AutoCAD Electrical General Discussion

AutoCAD Electrical General Discussion

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*Michael Barb
Message 1 of 5 (105 Views)

Rubberbanding

105 Views, 4 Replies
07-27-2004 02:52 PM
I am considering getting AutoCADelectrical and would like to know how well auto-routing and rubberbanding work. I am not sure it even has these features or least I cannot find it in the sales gloss.
Valued Contributor
Jay Mackey
Posts: 62
Registered: ‎06-21-2004
Message 2 of 5 (105 Views)

Re: Rubberbanding

07-29-2004 10:41 AM in reply to: *Michael Barb
I figured someone would answer this by now, but I think I can help you out:

Auto-routing: ACADE doesn't have any routing capabilities. It's auto-capabilities are limited to automatically placing a rung on your ladder in-line with your ref. numbers, cutting wires if you place a component fairly close to on-top of an existing wire line, properly terminating a wire on a component or other wire if you click fairly close to where the termination should go when placing new wires, and reconnecting the gap in a wire if you delete a component using the Erase Component command. (As far as auto-termination goes, it is fairly unforgiving, so it generally helps to work in snap-mode, in my opinion. And I sometimes enable O-snap mode to guarantee an object or wire goes exactly where it needs to.)

As far as rubberbanding, it is limited to using specific 'move' and 'scoot' commands that will allow you to move a component, label, or wire-branch 'along' an existing wire-segment, within the limits of that specific segment. So you can't just grab a component and drag it all over the drawing and have everything else intelligently conform to the new placement. All of these entities are regular AutoCAD entities, meaning you can use the standard Stretch command to move a set of entities vertically or horizontally, and there are many times when this is the most efficient way to re-organize your layout.

If there is anything I've missed, please correct me, because I'd like to know.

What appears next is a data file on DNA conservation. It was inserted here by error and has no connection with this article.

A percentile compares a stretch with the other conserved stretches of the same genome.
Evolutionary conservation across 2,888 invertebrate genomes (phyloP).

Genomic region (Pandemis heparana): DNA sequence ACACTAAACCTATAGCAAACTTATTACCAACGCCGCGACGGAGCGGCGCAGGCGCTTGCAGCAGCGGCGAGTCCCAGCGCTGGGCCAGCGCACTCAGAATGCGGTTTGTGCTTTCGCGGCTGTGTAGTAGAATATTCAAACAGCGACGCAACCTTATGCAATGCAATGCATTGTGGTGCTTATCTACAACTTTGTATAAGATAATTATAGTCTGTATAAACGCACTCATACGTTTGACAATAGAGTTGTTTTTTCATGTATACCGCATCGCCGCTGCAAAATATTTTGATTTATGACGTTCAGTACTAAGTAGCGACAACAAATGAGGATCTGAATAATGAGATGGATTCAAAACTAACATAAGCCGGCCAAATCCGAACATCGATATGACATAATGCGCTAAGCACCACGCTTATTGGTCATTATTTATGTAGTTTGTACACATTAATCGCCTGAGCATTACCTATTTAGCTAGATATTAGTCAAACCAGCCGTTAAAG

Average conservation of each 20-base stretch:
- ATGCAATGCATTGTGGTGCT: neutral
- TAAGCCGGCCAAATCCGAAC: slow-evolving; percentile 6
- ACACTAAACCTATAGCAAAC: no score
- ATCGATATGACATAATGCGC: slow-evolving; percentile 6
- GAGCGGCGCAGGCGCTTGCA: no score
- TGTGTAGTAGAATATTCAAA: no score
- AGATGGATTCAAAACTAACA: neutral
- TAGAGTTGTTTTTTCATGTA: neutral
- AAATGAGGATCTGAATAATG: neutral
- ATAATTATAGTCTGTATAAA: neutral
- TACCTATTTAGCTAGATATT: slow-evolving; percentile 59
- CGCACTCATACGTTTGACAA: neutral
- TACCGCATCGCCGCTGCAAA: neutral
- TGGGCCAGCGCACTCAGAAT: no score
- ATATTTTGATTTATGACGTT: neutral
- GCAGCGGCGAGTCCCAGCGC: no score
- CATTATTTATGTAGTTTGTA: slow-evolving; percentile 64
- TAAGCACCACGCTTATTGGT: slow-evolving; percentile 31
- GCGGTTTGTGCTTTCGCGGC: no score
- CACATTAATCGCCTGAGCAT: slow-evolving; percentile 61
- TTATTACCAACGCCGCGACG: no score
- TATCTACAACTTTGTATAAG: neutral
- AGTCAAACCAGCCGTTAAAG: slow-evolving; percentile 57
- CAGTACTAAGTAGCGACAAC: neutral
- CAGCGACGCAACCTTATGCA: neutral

- Jay
*Michael Barb
Message 3 of 5 (105 Views)

Re: Rubberbanding

08-02-2004 08:21 AM in reply to: *Michael Barb
I am disappointed but not surprised. This should be a basic feature of an electrical drafting package but then AutoCAD never really did stay up-to-date and lost the 3D market also Are there any other AutoCAD addins that do this well?
Valued Contributor
Jay Mackey
Posts: 62
Registered: ‎06-21-2004
Message 4 of 5 (105 Views)

Re: Rubberbanding

08-02-2004 12:24 PM in reply to: *Michael Barb
From my experience, AutoCAD Electrical is the best 'AutoCAD add-on'. It used to be called Via Wiring Diagram before AutoCAD bought it. Now that it's being updated by AutoCAD, it may have access to program hooks that 3rd-party add-ons will never have, so I wouldn't expect any 3rd-party add-on to be able to compete in the long run.

If you can accept an 'add-on' type program, or are truly locked into AutoCAD for some reason, then AutoCAD Electrical is probably your best choice, warts and all. My last company refused to use an AutoCAD add-on and we found something that was better conceived, worked like you are wanting, provided considerably more value in terms of major features, and cost less than a seat of AutoCAD Electrical (unless you really hold a vendor's feet to the fire and make them give you the best possible price, maybe).
*Expert Elite*
testsubject
Posts: 1,098
Registered: ‎03-09-2004
Message 5 of 5 (105 Views)

Re: Rubberbanding

08-02-2004 02:30 PM in reply to: *Michael Barb
At one point in time, Wiring Diagram was the best bang for you buck. When I first bought it in 1998, (it was called CIMLogic ToolBox WD then) I think it cost around $1800. The nearest competitor was Via at around $2800. Now that you have to buy a full seat of AutoCAD to get ACE at $5200 a seat (list), I am not sure how much of a bargain it is anymore.

Do not get me wrong. I will stay with it because Nate has provided amazing support over the years. I really love what it is capable of doing; how customizable it is. I would never have been able to maintain the amount of work that I put out through this office without it. But, if I was coming at this fresh though, with no established CAD program in house, I would have to look at what some of the others have to offer before deciding. Cost is a big issue for me.

I am essentially a one man diagram shop and my boss is very cost conscious. I practically had to pull teeth to get the latest upgrade. It was worth it but now he cannot eat corn on the cob anymore...:smileywink:

Robert Hanrahan
Weigh Right Automatic Scale
ACE user since 1998
Bob Hanrahan
Ace User since 1998
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